Plugins Overview New York NY

While you're surfing the Internet in New York, a popup appears, inviting you to download free, automatic clock updates so you'll never have to set your computer clock again. Should you be wary? You bet! Often, attractive freebees and giveaways like this come with hidden plugins that do more than keep time, they keep watch.

Scripps Networks
(212) 549-4488
1180 Avenue Of The Americas
New York, NY
Computer Network Hardware, Computer Networks

Data Provided by:
Logica Inc
(212) 682-7411
655 3rd Ave Rm 700
New York, NY
Quest Software
(212) 471-2005
125 W 40th St
New York, NY
Napa Group Inc
(212) 689-9100
10 E 40th St Rm 3203
New York, NY
BBH Solutions
(212) 475-7100
121 E 24th Street # 6
New York, NY
Computer and Equipment Dealers, Computer Networks, Consumer Electronics Stores

Data Provided by:
Sky Tech
(212) 290-1192
1359 Broadway
New York, NY
General Stores, Computer Supplies Parts and Accessories, Computer Hardware and Supplies

Data Provided by:
Sgp International
(212) 627-4373
149 Madison Ave
New York, NY
Juniper Networks Inc
(212) 216-0057
1 Penn Plaza
New York, NY
Help Desk Services, Computer Software, Computer Network Hardware

Data Provided by:
Labs N Space Inc Two Three Nine Thre
(212) 255-2393
39 W 14th St Ste 404
New York, NY
Bandwith Solutions
(212) 695-2306
42 W 38th St Lbby
New York, NY
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Plugins Overview

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While you're surfing the Internet, a popup appears, inviting you to download free, automatic clock updates so you'll never have to set your computer clock again. Should you be wary? You bet! Often, attractive freebees and giveaways like this come with hidden plugins that do more than keep time, they keep watch.

What are Plugins?

Plugins are mini computer programs that offer additional functionality to a computer program. Graphic viewers, spell checkers and dictionaries are all tools that can be obtained as addons (another term for plugins). Sometimes manufacturers provide these free or for a small fee.

For example, I can download the Google toolbar plugin for free, making my online searches a little more convenient. Google, however, will not install their toolbar on my browser unless I request it.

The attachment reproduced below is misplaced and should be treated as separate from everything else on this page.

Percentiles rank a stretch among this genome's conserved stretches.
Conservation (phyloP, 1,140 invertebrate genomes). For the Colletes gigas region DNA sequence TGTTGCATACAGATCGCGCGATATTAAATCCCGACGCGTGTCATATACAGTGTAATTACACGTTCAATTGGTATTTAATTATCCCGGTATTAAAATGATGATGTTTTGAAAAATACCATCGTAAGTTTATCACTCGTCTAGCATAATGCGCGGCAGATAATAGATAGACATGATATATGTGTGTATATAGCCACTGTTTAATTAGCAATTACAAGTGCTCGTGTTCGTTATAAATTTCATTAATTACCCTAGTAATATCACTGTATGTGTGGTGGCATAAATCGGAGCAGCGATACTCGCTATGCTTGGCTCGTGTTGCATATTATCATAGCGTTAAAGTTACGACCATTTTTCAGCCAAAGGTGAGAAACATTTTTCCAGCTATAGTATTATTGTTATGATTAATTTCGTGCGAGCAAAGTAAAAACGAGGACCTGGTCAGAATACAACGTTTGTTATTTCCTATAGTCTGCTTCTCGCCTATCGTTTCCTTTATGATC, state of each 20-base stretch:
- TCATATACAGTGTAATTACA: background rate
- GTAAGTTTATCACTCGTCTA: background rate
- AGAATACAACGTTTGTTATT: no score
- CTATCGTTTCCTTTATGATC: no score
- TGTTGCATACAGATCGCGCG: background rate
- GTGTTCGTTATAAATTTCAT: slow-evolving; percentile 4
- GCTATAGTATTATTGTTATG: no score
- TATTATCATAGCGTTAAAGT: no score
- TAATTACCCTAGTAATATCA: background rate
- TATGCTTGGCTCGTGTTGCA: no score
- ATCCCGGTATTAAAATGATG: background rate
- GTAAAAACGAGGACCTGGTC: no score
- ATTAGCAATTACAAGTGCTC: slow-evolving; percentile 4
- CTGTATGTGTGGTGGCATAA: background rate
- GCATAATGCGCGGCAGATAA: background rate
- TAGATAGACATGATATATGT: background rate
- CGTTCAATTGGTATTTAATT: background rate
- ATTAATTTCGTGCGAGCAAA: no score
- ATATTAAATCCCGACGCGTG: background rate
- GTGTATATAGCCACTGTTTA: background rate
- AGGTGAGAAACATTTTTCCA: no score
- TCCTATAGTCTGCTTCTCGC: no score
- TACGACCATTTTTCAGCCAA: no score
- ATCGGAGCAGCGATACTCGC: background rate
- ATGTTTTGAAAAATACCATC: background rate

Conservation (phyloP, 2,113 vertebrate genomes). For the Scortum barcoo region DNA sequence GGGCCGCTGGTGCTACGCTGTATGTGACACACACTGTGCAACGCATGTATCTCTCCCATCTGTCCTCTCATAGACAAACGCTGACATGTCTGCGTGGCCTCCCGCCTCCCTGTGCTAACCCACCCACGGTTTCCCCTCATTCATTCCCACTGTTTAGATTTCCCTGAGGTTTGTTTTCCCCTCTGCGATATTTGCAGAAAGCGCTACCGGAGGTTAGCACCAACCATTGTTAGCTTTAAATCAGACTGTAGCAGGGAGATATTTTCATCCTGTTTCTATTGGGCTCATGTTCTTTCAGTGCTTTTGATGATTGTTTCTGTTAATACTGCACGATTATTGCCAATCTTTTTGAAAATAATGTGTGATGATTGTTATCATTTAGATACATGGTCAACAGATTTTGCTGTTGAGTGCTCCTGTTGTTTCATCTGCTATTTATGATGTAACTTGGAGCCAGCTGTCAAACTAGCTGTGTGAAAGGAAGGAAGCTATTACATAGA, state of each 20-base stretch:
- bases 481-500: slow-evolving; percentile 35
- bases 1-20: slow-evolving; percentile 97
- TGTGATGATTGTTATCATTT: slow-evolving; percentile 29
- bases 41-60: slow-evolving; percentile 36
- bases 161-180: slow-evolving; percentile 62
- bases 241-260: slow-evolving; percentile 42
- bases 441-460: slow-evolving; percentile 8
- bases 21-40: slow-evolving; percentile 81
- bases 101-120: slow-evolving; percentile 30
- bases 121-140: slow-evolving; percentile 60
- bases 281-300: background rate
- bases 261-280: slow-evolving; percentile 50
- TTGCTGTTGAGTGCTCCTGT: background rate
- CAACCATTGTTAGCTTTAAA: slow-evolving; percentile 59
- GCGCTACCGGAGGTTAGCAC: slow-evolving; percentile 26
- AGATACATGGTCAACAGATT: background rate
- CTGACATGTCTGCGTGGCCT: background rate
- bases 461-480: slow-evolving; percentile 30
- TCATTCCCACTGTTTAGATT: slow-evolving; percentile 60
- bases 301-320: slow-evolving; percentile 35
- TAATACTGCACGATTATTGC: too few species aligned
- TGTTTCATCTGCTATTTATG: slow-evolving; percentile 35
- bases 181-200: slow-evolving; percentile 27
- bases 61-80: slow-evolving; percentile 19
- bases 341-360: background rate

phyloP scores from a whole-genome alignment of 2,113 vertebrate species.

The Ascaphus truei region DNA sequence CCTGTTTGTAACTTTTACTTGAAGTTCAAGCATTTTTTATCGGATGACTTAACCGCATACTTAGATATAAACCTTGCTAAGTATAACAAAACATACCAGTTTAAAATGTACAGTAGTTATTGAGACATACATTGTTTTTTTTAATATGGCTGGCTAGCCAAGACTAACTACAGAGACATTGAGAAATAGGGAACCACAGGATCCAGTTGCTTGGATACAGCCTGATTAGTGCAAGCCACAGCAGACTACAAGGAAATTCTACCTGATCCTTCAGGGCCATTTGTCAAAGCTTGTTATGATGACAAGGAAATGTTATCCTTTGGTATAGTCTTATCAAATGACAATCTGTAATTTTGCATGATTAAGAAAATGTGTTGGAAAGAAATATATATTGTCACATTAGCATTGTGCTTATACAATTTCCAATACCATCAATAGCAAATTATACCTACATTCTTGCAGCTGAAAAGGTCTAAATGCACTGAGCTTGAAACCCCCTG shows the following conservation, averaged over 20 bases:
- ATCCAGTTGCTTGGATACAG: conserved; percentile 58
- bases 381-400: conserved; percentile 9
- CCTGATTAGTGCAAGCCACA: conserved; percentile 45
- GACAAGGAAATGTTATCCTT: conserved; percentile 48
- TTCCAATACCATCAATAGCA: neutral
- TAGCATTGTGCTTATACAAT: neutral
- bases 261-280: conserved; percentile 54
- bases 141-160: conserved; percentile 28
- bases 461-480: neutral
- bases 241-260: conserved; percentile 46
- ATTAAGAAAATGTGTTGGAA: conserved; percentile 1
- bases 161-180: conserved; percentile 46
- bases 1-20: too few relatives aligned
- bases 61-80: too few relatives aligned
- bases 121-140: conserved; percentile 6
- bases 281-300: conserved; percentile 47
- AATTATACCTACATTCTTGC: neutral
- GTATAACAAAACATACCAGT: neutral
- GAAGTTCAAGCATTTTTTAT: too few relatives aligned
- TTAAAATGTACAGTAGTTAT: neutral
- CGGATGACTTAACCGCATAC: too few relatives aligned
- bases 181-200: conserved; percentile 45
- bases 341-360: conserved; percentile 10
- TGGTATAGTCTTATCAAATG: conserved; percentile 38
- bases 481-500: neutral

Plugins from disreputable sources don't always ask permission before writing themselves to your hard drive. And even when they do, many don't share their true purpose. Spyware, adware and browser programs can be excellent tools, but be cautious—they can also be used against you.

Adware Plugins

One of the most harmless (yet most obnoxious) of these plugin types is adware, a plugin that subjects you to extra advertisements. Adware attaches itself to your browser program. Those who surf online but don't block and purge adware eventually can become buried under a constant barrage of ads—some adware programs even target your computer as a perpetual billboard when you are offline. The proponents of adware hope to wear down or trick viewers into clicking ads to buy products and services.

Most adware plugins these days take advantage of the opportunities to spy on your preferences, keeping track of words you type into search engines in order to target advertisements to your interests. Technically, this means virtually all adware is also spyware. But adware is still the common term for spyware that limits itself to targeted advertisement spying.

Spyware Plugins

As the name suggests, spyware tracks your online moves. Spyware plugins also rely on your browser to function. Some companies use spyware plugins to ensure that their customers use the original disc (not a copy) and others use spyware to track how often you visit their website. These are relatively harmless tactics used by companies looking out for their specific interests.